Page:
2009 - %3, March

Is the Galactica Finale Bad News for Lost?

| Mon Mar. 23, 2009 2:39 PM EDT
I'll admit I've never been as much of a Battlestar Galactica fanatic as some people, even though I'm enough of a sucker for apocalyptic sci-fi that I stood in an opening-night line to see The Core. But even that skepticism wasn't enough to prepare me for the pile of stinking silliness that was the show's final episode on Friday night. Turns out the mystery song was a Google Map to the really real Earth, and God was directing them there the whole time through magic angels, or maybe demons, but whatever, their work here is done so they're gonna go "poof" and let you guys go about mating with the natives and making more people who can eventually make more robots. And, scene. Questions that had seemed vital, propulsive forces to the show's dramatic arc—What's the deal with reincarnated Starbuck? Who are the secret Cylons and why are they there? How does this world intersect with present-day Earth?—were tossed aside with quick "God did it" explanations or comically deadpan titles: "150,000 years later." Did the show bite off more than it could chew, or just crumple in the face of overwhelming expectations? And what could it mean for everybody's other favorite sci-fi ensemble mystery?

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"The Fempire:" Female Screenwriters Give Hollywood a Run For Its Money

| Mon Mar. 23, 2009 1:58 PM EDT

Lotsa good feminist stuff on the wires today, like these four under-30 screenwriters kicking ass in Hollywood and watching each other's backs. Again, the Times

"Mr. Spielberg will call her and she'll be afraid to answer the phone," Ms. Scafaria said of Ms. Cody. "I'll be like, 'Answer the phone!' "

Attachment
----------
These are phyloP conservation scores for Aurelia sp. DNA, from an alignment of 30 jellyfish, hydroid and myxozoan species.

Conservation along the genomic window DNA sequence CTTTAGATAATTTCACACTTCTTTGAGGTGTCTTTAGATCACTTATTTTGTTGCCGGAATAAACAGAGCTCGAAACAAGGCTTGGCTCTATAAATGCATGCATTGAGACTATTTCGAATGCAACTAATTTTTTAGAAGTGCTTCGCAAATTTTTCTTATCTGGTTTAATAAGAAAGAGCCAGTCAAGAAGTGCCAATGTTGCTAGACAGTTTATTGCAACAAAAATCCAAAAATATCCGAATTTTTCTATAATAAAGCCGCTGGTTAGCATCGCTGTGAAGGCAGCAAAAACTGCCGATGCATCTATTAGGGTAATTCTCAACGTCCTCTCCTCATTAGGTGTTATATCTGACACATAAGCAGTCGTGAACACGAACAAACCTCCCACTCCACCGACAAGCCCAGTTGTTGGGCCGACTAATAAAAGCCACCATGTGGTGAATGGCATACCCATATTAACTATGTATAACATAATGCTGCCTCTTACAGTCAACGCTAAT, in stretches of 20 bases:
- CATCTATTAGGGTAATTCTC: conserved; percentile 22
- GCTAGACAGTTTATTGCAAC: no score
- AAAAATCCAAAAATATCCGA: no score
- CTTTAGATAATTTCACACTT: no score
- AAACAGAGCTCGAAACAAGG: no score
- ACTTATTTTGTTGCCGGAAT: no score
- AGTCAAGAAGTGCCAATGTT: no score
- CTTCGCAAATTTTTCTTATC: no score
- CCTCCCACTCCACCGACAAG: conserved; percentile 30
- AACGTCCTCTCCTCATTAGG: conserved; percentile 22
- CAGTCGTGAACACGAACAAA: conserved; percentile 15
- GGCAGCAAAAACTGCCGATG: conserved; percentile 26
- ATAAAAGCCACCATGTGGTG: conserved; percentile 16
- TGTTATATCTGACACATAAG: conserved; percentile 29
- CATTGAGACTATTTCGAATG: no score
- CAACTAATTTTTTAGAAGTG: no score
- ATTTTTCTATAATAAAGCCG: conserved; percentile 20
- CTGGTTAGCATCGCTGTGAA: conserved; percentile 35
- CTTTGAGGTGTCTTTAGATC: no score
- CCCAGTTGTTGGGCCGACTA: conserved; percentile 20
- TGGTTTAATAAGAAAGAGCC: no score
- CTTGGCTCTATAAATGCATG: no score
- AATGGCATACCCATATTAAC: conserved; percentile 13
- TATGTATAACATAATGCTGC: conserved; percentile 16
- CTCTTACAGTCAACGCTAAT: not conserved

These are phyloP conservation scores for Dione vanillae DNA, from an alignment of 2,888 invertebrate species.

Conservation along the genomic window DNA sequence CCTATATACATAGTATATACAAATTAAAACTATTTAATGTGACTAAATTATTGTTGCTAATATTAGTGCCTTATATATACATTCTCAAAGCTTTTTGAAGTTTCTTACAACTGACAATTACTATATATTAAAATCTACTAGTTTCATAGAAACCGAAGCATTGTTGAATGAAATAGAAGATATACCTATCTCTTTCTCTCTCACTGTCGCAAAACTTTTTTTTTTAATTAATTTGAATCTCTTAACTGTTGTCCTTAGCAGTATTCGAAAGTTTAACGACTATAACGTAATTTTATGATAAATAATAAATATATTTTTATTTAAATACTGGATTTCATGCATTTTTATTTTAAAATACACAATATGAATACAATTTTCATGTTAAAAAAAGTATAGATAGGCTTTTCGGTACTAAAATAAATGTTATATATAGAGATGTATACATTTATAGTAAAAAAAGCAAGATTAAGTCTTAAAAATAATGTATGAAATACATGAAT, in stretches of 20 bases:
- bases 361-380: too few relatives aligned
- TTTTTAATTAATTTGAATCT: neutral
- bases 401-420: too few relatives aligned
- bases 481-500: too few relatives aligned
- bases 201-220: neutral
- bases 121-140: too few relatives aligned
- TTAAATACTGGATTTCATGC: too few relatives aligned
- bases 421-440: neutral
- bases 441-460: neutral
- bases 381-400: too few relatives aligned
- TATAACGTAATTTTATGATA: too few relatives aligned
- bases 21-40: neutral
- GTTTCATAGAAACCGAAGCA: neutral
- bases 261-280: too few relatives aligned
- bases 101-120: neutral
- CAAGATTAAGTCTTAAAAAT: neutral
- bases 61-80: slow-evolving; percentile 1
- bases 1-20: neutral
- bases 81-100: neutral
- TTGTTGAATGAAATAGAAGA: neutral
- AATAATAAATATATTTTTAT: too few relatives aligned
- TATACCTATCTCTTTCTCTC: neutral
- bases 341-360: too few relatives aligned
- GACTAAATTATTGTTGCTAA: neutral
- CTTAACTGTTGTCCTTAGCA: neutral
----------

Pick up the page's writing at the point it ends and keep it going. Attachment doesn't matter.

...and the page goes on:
Ms. Cody said: "I'll think it's all over. I’m a pessimist."
Ms. Scafaria said, "He’ll be calling to praise her."
Ms. Cody won an Oscar for her screenplay for "Juno." Ms. Scafaria is the screenwriter for "Nick & Norah's Infinite Playlist." ...
With their pals Dana Fox, who wrote "What Happens in Vegas," and Liz Meriwether, a playwright-turned-screenwriter, they make up a Hollywood powerhouse writing posse who call themselves "The Fempire."
You can find them at work in their Laurel Canyon homes in their pajamas, or sitting next to one another at laptop-friendly restaurants. To see them gathered amid the dinosaur topiary around Ms. Fox's swimming pool with their dogs (they all have dogs) is to see four distinct styles of glamour that bear little resemblance to traditional images of behind-the-scenes talent. Whenever one of them has a movie opening, they all rent a white limousine and go from theater to theater to watch the first audiences react...
I especially love the way they fly around the country supporting each other at premieres and, most importantly, giving each other permission to just fracking enjoy their success. To own it, something too many of us have a hard time with:
"This was never truer than during the hoopla surrounding "Juno," Ms. Cody’s story of a pregnant teenager who decides to have her baby and give it up for adoption. The other women lent or bought outfits for Ms. Cody, but that was the least of it.
"They supported me through the wildest time in my career," Ms. Cody said. "They helped me be excited for things when I was kind of shellshocked. They were the ones who had to literally take me aside at the 'Juno' premiere and say: 'This is fun. You will never forget this. Please enjoy yourself.'"

From the mouths of babes.

Bringing Science to Journalism

| Mon Mar. 23, 2009 1:40 PM EDT
Chris Mooney has written an excellent WaPo column calling on journalists to agree to follow a more empirical process, one which is "constrained by standards of evidence, rigor and reproducibility that are similar to the canons of modern science itself." He makes his case by calling out George Will, who is all too happy to continue misleading his global-warming-denying audience.